Well, this is a first for this series: an episode of which I have absolutely no memory whatsoever. Which leads me to suspect I never actually saw it, because it’s pretty damn memorable.
It’s September 17, 1993, two days after “Mudslide” and four after the “Shadow of the Bat” two-parter, so I’m still going to save news and charts for that entry. This is, in fact, the last episode of the first season to air, a day after “The Worry Men,” the final episode of the season in production order.
“Paging the Crime Doctor” is an interesting place to stop, since it reaches to before the beginning, to the youth of Thomas Wayne. More than Batman or the episode’s villain, Rupert Thorne, this episode focuses on two of Wayne’s medical school friends, Leslie Thompkins and Matt Thorne, the latter of whom is the titular Crime Doctor.
Much is left unsaid in the relationship between the Thorne brothers. Matt takes care of the injured criminals Rupert brings him and keeps Rupert’s secrets, but is that because it’s the only way to continue to practice medicine without his license? And Rupert provides Matt with equipment, a safe place to work, even a nurse, but is that because he feels responsible for Matt losing his license (which appears to have been because Matt failed to report Rupert to the police when he came for help with a bullet wound) or because it’s a convenient way to get medical treatment for people involved in his criminal enterprises without drawing the attention of the authorities?
The key, I think, comes in a line Rupert never finishes because he’s interrupted by a heart attack: “After I gave up everything so–” A story unfolds from that line: two brothers, one with dreams of medical school, the other delving ever deeper into corruption and crime to support him. There is a web of debt and responsibility tying these two men together, perhaps after brotherly love has been buried in regrets and recriminations. Each feels they owe something to the other; each is bound to the other. In this they are an inversion of the Stromwell brothers from “It’s Never Too Late”; where the Stromwells were driven apart by one’s criminality, the Thornes are brought together, even though in both cases the non-criminal brother is dedicated to the care of others and repulsed by his brother’s choice of career.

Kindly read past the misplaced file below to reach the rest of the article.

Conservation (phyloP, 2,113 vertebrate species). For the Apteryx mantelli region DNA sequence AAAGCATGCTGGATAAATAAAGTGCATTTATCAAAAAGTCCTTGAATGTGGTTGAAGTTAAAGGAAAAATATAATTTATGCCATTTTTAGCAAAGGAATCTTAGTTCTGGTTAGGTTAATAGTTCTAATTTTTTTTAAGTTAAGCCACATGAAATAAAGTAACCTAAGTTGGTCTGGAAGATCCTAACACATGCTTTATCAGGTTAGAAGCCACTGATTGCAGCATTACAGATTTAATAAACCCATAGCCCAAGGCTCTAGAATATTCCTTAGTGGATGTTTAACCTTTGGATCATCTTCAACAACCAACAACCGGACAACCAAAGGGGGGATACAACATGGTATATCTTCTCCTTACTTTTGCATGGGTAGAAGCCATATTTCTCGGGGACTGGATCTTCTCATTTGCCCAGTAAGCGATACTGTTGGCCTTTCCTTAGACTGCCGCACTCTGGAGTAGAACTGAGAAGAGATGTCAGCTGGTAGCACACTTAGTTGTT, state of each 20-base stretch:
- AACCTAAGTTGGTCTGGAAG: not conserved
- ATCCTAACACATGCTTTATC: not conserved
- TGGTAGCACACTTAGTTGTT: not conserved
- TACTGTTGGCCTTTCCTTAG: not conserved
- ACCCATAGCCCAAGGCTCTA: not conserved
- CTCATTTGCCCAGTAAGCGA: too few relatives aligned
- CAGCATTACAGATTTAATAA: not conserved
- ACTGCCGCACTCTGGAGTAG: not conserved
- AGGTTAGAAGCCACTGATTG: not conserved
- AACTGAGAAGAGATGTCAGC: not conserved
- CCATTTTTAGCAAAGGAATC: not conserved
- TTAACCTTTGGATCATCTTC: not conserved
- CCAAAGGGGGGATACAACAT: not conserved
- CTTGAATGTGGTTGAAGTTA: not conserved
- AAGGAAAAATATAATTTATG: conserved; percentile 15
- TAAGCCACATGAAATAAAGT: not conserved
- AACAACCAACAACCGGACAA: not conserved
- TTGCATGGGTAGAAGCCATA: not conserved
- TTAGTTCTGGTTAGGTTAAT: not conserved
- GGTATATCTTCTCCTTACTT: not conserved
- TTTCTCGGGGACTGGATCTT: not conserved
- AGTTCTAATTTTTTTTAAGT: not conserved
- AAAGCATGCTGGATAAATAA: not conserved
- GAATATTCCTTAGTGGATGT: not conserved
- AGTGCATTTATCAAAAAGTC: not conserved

Though he puts aside that repulsion to work with Rupert, Matt still has limits, and his reunion with Leslie Thompkins reminds him of what they are. He will heal criminals and murderers, but he will not stand by while they murder someone in front of him. His escape sequence with Leslie provides the main action of the episode, including a great scene of two elderly doctors steeling themselves in sequence to try to jump from one rooftop to the next, while pursued by a machine gun-wielding thug.
In the end, with a key assist by Batman, Leslie and Matt escape–from Rupert Thorne, anyway. When next we see Matt Thorne, he is in a jailhouse visiting room awaiting Bruce Wayne. And even though the line is tremendously telegraphed, such that I know it’s coming even though I have no recollection of the episode, it still nearly brings me to tears: Bruce asks about his father.
This is an episode about family, the ones we’re born into and the ones we make. Bruce Wayne’s father and mother were killed in front of him, but in Alfred and Leslie Thompkins Batman has a surrogate mother and father. He has other surrogate fathers as well, one of whom we will meet posthumously in the next episode. And he has his surrogate children in the assorted Robins and Batgirl; even, eventually, a grandson in Terry.
And to hear Alfred describe it, Matt Thorne, Leslie Thompkins, and Thomas Wayne were a found family as well, three close lifelong friends, at least until one died and another fell from grace. Blood is thicker than water, as the old saying goes, but even older is its original formulation, the blood of the covenant is thicker than the water of the womb. Matt chose the one with whom he shared the water of the womb over the ones with whom he shared the blood of the covenant, and so he fell; by returning to the covenant, rescuing Leslie and telling Bruce stories of his father, he can begin the long slow climb back into grace.
Batman can never quite do the same, because then he ceases to be Batman. But still he tries, building one found family after another; despite being an orphan, he has perhaps more parents, siblings, and children than any other character in comics.
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